Yesterday, I awoke on my friends couch in Charlestown, Mass. I couldn’t think of a more appropriate predominantly Irish-American location to wake up. I knew I had to get out of the city quickly before the rowdiness and partying ate me alive. At 9am the city was already pulsating, you could feel it. So I headed down the street in search of coffee. Obviously, the first coffee shop I stumbled upon, 50 feet away, was a Dunkin Donuts…when in Rome!
Instead of indulging in alcoholic Irish beverages and screaming classic Irish folk tunes and/or Dropkick Murphy’s songs that I’ve heard one too many times, I spent this year’s St. Patrick’s day doing some reflecting. I recently found out that my mother’s father, my grandfather, passed away on St. Patrick’s day- before he got to eat his boiled dinner. I think this is part of the reason why we ate boiled dinner every year on St. Patrick’s day growing up. On my drive home from Portland, I called my brother, my mother, my grandmother, etc. and wished them all a Happy St. Patrick’s Day and that I was thinking of them.
In honor of the family tradition, upon returning from Boston, I set out with my best friend, Amber Kenney, also of Irish descent, to find some boiled dinner before work. Naturally, we ended up at Ruski’s, my favorite neighborhood dive. I’m pretty sure the dinner I had was 5 pounds. While I ate almost all of this massive feast, I saved some for later that evening.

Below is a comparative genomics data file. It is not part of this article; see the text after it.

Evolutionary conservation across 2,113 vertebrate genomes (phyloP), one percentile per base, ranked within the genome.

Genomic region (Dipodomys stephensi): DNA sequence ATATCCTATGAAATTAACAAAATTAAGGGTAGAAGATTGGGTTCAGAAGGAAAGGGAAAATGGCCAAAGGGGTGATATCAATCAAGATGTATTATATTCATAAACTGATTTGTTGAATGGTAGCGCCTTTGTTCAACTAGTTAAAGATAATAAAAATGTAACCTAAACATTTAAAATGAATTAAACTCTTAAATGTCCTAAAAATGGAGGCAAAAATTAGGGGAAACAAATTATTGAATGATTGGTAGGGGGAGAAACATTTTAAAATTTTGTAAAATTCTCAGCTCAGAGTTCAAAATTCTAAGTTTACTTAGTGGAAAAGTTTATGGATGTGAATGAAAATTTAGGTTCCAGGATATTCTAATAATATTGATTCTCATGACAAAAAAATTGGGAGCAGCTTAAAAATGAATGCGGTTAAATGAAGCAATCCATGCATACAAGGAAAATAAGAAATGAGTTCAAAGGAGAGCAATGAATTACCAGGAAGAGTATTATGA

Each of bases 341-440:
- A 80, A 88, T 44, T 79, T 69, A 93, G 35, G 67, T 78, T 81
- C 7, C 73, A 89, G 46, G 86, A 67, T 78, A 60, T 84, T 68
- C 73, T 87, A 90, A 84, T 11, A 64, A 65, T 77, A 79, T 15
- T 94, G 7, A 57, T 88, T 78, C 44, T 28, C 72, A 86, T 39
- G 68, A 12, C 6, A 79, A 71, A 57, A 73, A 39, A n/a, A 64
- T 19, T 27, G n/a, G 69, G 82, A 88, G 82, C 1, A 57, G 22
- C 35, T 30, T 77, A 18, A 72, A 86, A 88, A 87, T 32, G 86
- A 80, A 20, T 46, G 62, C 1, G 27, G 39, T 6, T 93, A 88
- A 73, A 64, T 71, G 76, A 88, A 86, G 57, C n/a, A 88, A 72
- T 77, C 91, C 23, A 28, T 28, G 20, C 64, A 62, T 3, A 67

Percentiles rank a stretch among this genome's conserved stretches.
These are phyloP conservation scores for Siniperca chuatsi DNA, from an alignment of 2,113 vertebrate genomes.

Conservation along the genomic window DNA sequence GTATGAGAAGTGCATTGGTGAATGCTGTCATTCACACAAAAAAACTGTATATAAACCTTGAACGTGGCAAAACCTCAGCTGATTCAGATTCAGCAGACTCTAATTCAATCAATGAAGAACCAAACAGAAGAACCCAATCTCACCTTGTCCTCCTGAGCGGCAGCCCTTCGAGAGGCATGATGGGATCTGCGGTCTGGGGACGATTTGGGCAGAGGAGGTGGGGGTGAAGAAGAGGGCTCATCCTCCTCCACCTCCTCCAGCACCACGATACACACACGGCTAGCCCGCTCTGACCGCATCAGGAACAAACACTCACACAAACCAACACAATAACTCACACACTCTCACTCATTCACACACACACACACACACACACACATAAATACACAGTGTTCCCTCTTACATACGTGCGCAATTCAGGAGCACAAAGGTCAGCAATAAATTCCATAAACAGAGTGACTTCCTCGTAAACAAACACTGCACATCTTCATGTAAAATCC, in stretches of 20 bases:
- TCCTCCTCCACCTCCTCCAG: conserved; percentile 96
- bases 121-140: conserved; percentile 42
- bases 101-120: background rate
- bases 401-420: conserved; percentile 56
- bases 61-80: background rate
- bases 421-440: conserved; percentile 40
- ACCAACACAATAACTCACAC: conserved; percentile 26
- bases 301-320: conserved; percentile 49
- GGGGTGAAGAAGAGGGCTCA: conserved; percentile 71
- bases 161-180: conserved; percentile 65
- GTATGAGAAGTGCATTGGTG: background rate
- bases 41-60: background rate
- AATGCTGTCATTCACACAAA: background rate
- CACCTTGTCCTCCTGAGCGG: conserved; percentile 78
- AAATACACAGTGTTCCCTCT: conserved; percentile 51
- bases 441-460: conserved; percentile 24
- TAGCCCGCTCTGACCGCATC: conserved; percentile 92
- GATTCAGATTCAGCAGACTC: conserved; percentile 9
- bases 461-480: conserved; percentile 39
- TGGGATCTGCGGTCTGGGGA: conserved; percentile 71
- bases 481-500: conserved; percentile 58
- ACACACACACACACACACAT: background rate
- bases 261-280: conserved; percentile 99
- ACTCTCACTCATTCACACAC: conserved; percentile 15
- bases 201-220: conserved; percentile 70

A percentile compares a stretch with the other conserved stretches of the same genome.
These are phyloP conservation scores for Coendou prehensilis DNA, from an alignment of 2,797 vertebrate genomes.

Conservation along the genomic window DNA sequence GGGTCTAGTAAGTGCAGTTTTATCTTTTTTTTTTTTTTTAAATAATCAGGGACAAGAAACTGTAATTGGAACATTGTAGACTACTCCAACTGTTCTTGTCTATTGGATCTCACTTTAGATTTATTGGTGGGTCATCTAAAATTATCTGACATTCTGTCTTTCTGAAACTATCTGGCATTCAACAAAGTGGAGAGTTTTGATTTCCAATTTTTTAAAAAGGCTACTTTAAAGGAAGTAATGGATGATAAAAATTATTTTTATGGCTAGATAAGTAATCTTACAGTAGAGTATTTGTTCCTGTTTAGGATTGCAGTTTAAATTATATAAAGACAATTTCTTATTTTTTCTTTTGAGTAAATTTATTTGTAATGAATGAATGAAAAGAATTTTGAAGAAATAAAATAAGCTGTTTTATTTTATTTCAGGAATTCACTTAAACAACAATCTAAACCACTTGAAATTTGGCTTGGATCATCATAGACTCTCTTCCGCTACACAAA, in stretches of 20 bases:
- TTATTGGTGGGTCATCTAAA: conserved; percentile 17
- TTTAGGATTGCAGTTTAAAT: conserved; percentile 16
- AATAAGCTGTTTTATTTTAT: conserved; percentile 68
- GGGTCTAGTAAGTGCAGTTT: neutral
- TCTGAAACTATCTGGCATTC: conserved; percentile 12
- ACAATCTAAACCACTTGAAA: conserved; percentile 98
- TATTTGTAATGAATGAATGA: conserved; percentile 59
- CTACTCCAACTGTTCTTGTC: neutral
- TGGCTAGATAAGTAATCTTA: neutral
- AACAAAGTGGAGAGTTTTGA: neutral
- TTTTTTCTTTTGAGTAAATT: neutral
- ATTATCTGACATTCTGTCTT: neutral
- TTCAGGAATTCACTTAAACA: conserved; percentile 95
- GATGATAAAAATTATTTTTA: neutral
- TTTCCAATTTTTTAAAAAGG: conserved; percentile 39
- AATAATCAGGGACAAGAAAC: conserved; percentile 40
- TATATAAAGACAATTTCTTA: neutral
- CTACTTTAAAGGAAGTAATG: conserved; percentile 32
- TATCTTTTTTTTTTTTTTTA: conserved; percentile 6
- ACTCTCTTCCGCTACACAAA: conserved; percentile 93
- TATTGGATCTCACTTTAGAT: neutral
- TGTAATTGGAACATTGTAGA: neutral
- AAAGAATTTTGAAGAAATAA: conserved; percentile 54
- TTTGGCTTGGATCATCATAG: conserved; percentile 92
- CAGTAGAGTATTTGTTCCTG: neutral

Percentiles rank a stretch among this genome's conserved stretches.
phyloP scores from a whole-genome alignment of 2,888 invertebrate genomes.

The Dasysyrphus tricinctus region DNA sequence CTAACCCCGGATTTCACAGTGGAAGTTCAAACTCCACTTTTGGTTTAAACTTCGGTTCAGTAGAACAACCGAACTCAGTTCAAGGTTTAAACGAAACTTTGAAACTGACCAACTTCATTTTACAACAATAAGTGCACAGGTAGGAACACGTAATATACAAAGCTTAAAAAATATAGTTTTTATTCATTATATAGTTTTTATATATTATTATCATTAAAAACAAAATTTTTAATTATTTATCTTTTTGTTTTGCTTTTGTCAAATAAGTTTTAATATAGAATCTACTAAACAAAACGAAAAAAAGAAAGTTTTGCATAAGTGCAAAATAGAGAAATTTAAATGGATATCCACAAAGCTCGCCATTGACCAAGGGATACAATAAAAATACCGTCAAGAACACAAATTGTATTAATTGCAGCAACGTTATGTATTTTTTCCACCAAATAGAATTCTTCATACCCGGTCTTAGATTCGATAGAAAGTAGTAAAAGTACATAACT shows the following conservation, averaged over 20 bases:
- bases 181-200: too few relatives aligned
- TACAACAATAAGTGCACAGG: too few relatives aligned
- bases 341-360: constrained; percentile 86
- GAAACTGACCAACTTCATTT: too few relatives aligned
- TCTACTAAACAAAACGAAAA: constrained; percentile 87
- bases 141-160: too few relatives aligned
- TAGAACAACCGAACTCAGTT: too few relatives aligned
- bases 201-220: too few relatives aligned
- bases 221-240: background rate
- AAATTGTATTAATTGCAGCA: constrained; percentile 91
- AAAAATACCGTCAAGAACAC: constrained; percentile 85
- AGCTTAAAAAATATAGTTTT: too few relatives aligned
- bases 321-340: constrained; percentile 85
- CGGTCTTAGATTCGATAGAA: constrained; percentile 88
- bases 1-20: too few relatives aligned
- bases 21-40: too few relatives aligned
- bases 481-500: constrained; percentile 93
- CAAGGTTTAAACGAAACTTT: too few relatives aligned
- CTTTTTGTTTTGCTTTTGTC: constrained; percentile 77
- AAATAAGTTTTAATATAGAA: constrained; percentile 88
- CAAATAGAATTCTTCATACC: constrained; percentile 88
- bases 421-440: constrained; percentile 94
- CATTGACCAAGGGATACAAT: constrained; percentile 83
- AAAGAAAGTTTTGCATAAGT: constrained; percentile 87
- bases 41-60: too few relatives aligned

As I work in a French Bistro, the atmosphere at work remained untainted by St. Patty’s, though there were a few green-wearing folks at the bar. By the time work was finished I was too tired to attempt to mingle with my friends downtown. It just didn’t feel right. I headed home, ate the rest of my supper and thought about my friends, family and loved ones, past and present, departed and living. I went to bed extremely satisfied, knowing that the luck of the Irish is with me and is evident in the friends and family I’ve been blessed with.